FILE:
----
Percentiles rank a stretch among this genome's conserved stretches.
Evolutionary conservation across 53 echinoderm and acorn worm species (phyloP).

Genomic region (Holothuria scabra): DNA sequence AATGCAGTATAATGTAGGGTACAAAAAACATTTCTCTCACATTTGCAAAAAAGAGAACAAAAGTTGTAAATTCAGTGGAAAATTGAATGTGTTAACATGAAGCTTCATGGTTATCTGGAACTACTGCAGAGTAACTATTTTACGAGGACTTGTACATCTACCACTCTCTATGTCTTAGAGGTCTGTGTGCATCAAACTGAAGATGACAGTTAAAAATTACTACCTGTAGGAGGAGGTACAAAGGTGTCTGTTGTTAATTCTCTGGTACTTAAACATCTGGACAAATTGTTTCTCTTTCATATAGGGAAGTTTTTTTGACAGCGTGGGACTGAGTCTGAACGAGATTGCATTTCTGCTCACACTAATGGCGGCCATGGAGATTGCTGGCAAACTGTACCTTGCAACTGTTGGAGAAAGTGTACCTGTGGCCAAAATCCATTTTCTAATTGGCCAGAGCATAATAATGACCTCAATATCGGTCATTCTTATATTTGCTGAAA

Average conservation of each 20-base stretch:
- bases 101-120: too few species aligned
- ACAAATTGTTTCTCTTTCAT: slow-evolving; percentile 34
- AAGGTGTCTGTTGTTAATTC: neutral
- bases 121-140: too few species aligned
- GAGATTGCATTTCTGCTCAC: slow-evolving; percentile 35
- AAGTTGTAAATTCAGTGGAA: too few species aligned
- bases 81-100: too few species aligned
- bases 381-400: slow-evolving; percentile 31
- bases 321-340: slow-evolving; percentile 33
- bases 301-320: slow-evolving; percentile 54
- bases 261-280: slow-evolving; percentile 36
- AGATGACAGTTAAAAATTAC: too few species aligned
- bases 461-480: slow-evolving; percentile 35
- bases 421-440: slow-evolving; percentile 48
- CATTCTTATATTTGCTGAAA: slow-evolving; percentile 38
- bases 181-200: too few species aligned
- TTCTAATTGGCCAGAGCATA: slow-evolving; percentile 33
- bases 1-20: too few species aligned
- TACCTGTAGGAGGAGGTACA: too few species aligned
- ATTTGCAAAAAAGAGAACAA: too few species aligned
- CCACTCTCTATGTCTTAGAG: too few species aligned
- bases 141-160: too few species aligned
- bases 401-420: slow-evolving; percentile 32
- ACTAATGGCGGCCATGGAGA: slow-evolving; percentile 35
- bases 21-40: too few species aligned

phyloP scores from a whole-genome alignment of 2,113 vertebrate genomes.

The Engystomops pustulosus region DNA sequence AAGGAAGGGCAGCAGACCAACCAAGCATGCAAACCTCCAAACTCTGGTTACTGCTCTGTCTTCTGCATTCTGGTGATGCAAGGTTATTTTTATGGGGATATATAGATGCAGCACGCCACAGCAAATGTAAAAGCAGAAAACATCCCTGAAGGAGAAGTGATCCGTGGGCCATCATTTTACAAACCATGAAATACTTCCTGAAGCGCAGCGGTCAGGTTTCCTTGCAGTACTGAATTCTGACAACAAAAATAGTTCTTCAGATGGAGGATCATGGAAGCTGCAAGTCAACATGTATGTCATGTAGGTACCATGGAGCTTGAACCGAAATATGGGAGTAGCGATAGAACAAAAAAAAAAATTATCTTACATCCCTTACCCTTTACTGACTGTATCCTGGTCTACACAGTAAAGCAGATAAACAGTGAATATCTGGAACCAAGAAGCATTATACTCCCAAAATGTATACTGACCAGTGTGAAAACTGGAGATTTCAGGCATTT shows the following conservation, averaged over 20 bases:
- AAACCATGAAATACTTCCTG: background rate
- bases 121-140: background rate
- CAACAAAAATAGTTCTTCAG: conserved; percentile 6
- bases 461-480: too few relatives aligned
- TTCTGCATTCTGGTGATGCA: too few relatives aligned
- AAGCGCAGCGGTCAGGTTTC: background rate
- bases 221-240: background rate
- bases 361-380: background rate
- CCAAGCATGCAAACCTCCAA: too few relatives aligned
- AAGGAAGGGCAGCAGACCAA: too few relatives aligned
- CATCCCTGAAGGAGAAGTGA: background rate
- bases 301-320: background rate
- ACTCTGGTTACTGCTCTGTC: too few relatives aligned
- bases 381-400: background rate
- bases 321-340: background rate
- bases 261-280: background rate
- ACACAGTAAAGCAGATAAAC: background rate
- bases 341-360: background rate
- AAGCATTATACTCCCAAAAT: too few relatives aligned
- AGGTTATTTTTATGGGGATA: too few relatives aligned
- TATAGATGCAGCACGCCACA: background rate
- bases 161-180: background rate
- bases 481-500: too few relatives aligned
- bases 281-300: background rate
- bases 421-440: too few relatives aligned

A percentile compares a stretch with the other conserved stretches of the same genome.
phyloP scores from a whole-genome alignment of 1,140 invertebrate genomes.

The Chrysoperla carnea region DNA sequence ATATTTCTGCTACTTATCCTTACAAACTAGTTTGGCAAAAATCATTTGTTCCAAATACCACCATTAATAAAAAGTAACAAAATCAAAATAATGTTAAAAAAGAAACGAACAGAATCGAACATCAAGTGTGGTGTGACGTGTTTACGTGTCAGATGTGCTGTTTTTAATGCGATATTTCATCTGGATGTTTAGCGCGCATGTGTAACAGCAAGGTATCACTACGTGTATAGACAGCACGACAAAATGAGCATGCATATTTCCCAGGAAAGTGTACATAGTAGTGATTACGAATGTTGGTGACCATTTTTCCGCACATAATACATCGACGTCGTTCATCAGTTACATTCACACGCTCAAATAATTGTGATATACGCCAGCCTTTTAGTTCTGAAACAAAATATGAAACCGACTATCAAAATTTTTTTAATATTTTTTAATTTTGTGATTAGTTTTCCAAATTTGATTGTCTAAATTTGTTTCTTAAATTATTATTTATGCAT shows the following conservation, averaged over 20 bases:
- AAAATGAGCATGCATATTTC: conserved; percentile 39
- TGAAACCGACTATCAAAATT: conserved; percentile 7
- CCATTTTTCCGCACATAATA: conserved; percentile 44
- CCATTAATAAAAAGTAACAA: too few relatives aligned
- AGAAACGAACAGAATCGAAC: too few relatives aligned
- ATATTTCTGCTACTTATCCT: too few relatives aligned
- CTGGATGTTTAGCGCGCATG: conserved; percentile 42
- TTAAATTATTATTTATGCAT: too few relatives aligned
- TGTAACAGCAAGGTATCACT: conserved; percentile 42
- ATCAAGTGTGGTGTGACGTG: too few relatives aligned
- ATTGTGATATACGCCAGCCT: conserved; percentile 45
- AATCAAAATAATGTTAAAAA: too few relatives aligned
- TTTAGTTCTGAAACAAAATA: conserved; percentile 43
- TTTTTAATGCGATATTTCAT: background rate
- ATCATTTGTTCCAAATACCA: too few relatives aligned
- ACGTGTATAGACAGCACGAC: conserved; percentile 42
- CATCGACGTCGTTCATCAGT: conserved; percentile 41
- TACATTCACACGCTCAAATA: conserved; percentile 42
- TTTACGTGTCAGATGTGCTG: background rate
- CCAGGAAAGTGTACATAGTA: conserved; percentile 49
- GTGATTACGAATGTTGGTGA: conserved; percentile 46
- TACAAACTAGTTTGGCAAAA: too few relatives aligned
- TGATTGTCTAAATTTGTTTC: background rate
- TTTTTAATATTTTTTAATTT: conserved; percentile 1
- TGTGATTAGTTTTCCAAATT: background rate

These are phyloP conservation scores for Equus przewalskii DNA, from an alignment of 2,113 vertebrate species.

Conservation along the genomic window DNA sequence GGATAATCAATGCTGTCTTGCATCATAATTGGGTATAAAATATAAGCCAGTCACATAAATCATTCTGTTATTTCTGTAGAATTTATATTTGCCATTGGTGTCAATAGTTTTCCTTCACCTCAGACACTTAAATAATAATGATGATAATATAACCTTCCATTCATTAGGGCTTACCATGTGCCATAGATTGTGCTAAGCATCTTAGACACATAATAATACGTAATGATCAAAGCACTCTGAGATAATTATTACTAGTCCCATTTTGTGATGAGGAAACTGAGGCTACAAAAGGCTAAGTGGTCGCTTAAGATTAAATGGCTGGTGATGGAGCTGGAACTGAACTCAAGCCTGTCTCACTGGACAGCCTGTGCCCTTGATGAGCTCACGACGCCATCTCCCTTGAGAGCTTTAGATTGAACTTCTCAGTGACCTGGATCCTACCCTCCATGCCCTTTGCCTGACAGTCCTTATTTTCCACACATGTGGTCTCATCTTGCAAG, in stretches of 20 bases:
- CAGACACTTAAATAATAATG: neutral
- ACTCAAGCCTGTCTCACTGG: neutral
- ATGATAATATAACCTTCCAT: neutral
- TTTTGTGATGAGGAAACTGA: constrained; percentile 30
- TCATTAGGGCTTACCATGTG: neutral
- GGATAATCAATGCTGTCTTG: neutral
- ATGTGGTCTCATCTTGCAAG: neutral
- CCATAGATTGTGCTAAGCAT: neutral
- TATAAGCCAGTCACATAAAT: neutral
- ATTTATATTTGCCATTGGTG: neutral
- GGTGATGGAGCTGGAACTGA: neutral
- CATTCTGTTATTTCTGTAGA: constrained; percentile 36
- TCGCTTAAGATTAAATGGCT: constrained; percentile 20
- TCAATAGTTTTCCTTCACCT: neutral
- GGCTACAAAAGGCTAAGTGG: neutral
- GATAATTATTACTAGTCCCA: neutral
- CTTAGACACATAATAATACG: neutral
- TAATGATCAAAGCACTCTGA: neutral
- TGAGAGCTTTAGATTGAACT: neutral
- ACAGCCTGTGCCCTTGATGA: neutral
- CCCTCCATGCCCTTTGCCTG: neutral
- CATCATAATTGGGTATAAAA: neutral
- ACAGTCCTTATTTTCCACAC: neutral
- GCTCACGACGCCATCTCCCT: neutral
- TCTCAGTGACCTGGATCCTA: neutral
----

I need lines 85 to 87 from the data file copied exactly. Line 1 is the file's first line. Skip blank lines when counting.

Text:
These are phyloP conservation scores for Equus przewalskii DNA, from an alignment of 2,113 vertebrate species.

Conservation along the genomic window DNA sequence GGATAATCAATGCTGTCTTGCATCATAATTGGGTATAAAATATAAGCCAGTCACATAAATCATTCTGTTATTTCTGTAGAATTTATATTTGCCATTGGTGTCAATAGTTTTCCTTCACCTCAGACACTTAAATAATAATGATGATAATATAACCTTCCATTCATTAGGGCTTACCATGTGCCATAGATTGTGCTAAGCATCTTAGACACATAATAATACGTAATGATCAAAGCACTCTGAGATAATTATTACTAGTCCCATTTTGTGATGAGGAAACTGAGGCTACAAAAGGCTAAGTGGTCGCTTAAGATTAAATGGCTGGTGATGGAGCTGGAACTGAACTCAAGCCTGTCTCACTGGACAGCCTGTGCCCTTGATGAGCTCACGACGCCATCTCCCTTGAGAGCTTTAGATTGAACTTCTCAGTGACCTGGATCCTACCCTCCATGCCCTTTGCCTGACAGTCCTTATTTTCCACACATGTGGTCTCATCTTGCAAG, in stretches of 20 bases:
- CAGACACTTAAATAATAATG: neutral